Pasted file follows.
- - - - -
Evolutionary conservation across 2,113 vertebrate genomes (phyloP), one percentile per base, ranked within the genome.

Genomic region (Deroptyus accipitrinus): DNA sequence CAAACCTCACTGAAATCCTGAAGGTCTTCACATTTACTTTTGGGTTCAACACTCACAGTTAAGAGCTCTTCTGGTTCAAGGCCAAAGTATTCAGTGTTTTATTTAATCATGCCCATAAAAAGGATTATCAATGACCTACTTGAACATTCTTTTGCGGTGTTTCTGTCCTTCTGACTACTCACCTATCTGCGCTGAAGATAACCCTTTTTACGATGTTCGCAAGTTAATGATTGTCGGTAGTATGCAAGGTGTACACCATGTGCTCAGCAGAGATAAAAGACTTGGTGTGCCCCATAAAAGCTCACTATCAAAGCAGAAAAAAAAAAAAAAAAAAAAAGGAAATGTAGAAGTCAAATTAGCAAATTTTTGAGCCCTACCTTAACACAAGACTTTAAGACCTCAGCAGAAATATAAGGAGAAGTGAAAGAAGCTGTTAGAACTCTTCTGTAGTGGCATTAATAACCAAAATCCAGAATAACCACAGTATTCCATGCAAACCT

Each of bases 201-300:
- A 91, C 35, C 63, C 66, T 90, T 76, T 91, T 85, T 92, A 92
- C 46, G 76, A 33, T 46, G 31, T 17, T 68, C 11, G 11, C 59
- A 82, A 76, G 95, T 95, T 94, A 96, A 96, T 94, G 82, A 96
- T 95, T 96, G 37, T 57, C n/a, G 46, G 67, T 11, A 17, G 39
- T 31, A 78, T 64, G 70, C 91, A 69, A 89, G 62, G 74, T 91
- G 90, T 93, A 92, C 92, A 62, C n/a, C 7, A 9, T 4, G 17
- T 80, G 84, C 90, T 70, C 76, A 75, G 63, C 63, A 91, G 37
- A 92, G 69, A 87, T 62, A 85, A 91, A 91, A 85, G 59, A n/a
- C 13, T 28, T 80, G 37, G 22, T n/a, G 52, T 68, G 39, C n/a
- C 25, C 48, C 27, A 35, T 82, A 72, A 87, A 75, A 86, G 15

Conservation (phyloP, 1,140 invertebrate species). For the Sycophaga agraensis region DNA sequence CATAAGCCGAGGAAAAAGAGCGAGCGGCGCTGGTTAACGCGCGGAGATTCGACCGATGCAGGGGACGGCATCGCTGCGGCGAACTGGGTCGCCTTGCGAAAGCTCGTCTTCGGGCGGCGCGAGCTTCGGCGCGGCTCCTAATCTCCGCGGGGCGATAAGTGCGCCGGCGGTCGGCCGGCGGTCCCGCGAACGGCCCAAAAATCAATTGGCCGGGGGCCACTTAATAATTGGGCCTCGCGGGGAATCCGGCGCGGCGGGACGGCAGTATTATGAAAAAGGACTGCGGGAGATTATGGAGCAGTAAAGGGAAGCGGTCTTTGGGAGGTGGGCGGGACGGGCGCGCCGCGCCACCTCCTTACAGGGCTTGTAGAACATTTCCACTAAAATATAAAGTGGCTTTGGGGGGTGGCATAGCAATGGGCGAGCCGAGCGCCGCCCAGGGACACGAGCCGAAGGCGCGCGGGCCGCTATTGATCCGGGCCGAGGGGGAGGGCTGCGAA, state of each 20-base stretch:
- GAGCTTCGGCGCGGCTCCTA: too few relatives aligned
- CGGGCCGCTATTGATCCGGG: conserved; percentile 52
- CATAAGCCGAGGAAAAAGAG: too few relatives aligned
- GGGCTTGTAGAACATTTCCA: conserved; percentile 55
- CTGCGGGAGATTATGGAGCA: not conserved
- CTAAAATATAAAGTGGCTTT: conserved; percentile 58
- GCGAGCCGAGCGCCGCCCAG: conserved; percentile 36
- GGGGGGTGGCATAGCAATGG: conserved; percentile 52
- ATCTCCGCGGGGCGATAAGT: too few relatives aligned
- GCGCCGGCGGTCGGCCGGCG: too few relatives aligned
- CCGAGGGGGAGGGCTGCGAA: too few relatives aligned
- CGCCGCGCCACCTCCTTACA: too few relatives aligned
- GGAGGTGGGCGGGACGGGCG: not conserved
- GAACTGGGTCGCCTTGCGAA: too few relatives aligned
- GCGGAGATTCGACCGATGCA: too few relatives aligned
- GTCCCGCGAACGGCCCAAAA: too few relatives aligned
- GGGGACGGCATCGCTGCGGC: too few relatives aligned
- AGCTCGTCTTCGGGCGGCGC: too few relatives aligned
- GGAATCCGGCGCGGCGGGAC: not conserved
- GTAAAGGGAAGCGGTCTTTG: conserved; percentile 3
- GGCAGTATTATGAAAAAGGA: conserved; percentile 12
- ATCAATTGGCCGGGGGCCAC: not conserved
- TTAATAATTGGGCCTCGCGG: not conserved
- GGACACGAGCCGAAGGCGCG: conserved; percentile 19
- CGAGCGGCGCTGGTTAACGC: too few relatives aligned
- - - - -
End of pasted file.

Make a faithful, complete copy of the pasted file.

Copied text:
Evolutionary conservation across 2,113 vertebrate genomes (phyloP), one percentile per base, ranked within the genome.

Genomic region (Deroptyus accipitrinus): DNA sequence CAAACCTCACTGAAATCCTGAAGGTCTTCACATTTACTTTTGGGTTCAACACTCACAGTTAAGAGCTCTTCTGGTTCAAGGCCAAAGTATTCAGTGTTTTATTTAATCATGCCCATAAAAAGGATTATCAATGACCTACTTGAACATTCTTTTGCGGTGTTTCTGTCCTTCTGACTACTCACCTATCTGCGCTGAAGATAACCCTTTTTACGATGTTCGCAAGTTAATGATTGTCGGTAGTATGCAAGGTGTACACCATGTGCTCAGCAGAGATAAAAGACTTGGTGTGCCCCATAAAAGCTCACTATCAAAGCAGAAAAAAAAAAAAAAAAAAAAAGGAAATGTAGAAGTCAAATTAGCAAATTTTTGAGCCCTACCTTAACACAAGACTTTAAGACCTCAGCAGAAATATAAGGAGAAGTGAAAGAAGCTGTTAGAACTCTTCTGTAGTGGCATTAATAACCAAAATCCAGAATAACCACAGTATTCCATGCAAACCT

Each of bases 201-300:
- A 91, C 35, C 63, C 66, T 90, T 76, T 91, T 85, T 92, A 92
- C 46, G 76, A 33, T 46, G 31, T 17, T 68, C 11, G 11, C 59
- A 82, A 76, G 95, T 95, T 94, A 96, A 96, T 94, G 82, A 96
- T 95, T 96, G 37, T 57, C n/a, G 46, G 67, T 11, A 17, G 39
- T 31, A 78, T 64, G 70, C 91, A 69, A 89, G 62, G 74, T 91
- G 90, T 93, A 92, C 92, A 62, C n/a, C 7, A 9, T 4, G 17
- T 80, G 84, C 90, T 70, C 76, A 75, G 63, C 63, A 91, G 37
- A 92, G 69, A 87, T 62, A 85, A 91, A 91, A 85, G 59, A n/a
- C 13, T 28, T 80, G 37, G 22, T n/a, G 52, T 68, G 39, C n/a
- C 25, C 48, C 27, A 35, T 82, A 72, A 87, A 75, A 86, G 15

Conservation (phyloP, 1,140 invertebrate species). For the Sycophaga agraensis region DNA sequence CATAAGCCGAGGAAAAAGAGCGAGCGGCGCTGGTTAACGCGCGGAGATTCGACCGATGCAGGGGACGGCATCGCTGCGGCGAACTGGGTCGCCTTGCGAAAGCTCGTCTTCGGGCGGCGCGAGCTTCGGCGCGGCTCCTAATCTCCGCGGGGCGATAAGTGCGCCGGCGGTCGGCCGGCGGTCCCGCGAACGGCCCAAAAATCAATTGGCCGGGGGCCACTTAATAATTGGGCCTCGCGGGGAATCCGGCGCGGCGGGACGGCAGTATTATGAAAAAGGACTGCGGGAGATTATGGAGCAGTAAAGGGAAGCGGTCTTTGGGAGGTGGGCGGGACGGGCGCGCCGCGCCACCTCCTTACAGGGCTTGTAGAACATTTCCACTAAAATATAAAGTGGCTTTGGGGGGTGGCATAGCAATGGGCGAGCCGAGCGCCGCCCAGGGACACGAGCCGAAGGCGCGCGGGCCGCTATTGATCCGGGCCGAGGGGGAGGGCTGCGAA, state of each 20-base stretch:
- GAGCTTCGGCGCGGCTCCTA: too few relatives aligned
- CGGGCCGCTATTGATCCGGG: conserved; percentile 52
- CATAAGCCGAGGAAAAAGAG: too few relatives aligned
- GGGCTTGTAGAACATTTCCA: conserved; percentile 55
- CTGCGGGAGATTATGGAGCA: not conserved
- CTAAAATATAAAGTGGCTTT: conserved; percentile 58
- GCGAGCCGAGCGCCGCCCAG: conserved; percentile 36
- GGGGGGTGGCATAGCAATGG: conserved; percentile 52
- ATCTCCGCGGGGCGATAAGT: too few relatives aligned
- GCGCCGGCGGTCGGCCGGCG: too few relatives aligned
- CCGAGGGGGAGGGCTGCGAA: too few relatives aligned
- CGCCGCGCCACCTCCTTACA: too few relatives aligned
- GGAGGTGGGCGGGACGGGCG: not conserved
- GAACTGGGTCGCCTTGCGAA: too few relatives aligned
- GCGGAGATTCGACCGATGCA: too few relatives aligned
- GTCCCGCGAACGGCCCAAAA: too few relatives aligned
- GGGGACGGCATCGCTGCGGC: too few relatives aligned
- AGCTCGTCTTCGGGCGGCGC: too few relatives aligned
- GGAATCCGGCGCGGCGGGAC: not conserved
- GTAAAGGGAAGCGGTCTTTG: conserved; percentile 3
- GGCAGTATTATGAAAAAGGA: conserved; percentile 12
- ATCAATTGGCCGGGGGCCAC: not conserved
- TTAATAATTGGGCCTCGCGG: not conserved
- GGACACGAGCCGAAGGCGCG: conserved; percentile 19
- CGAGCGGCGCTGGTTAACGC: too few relatives aligned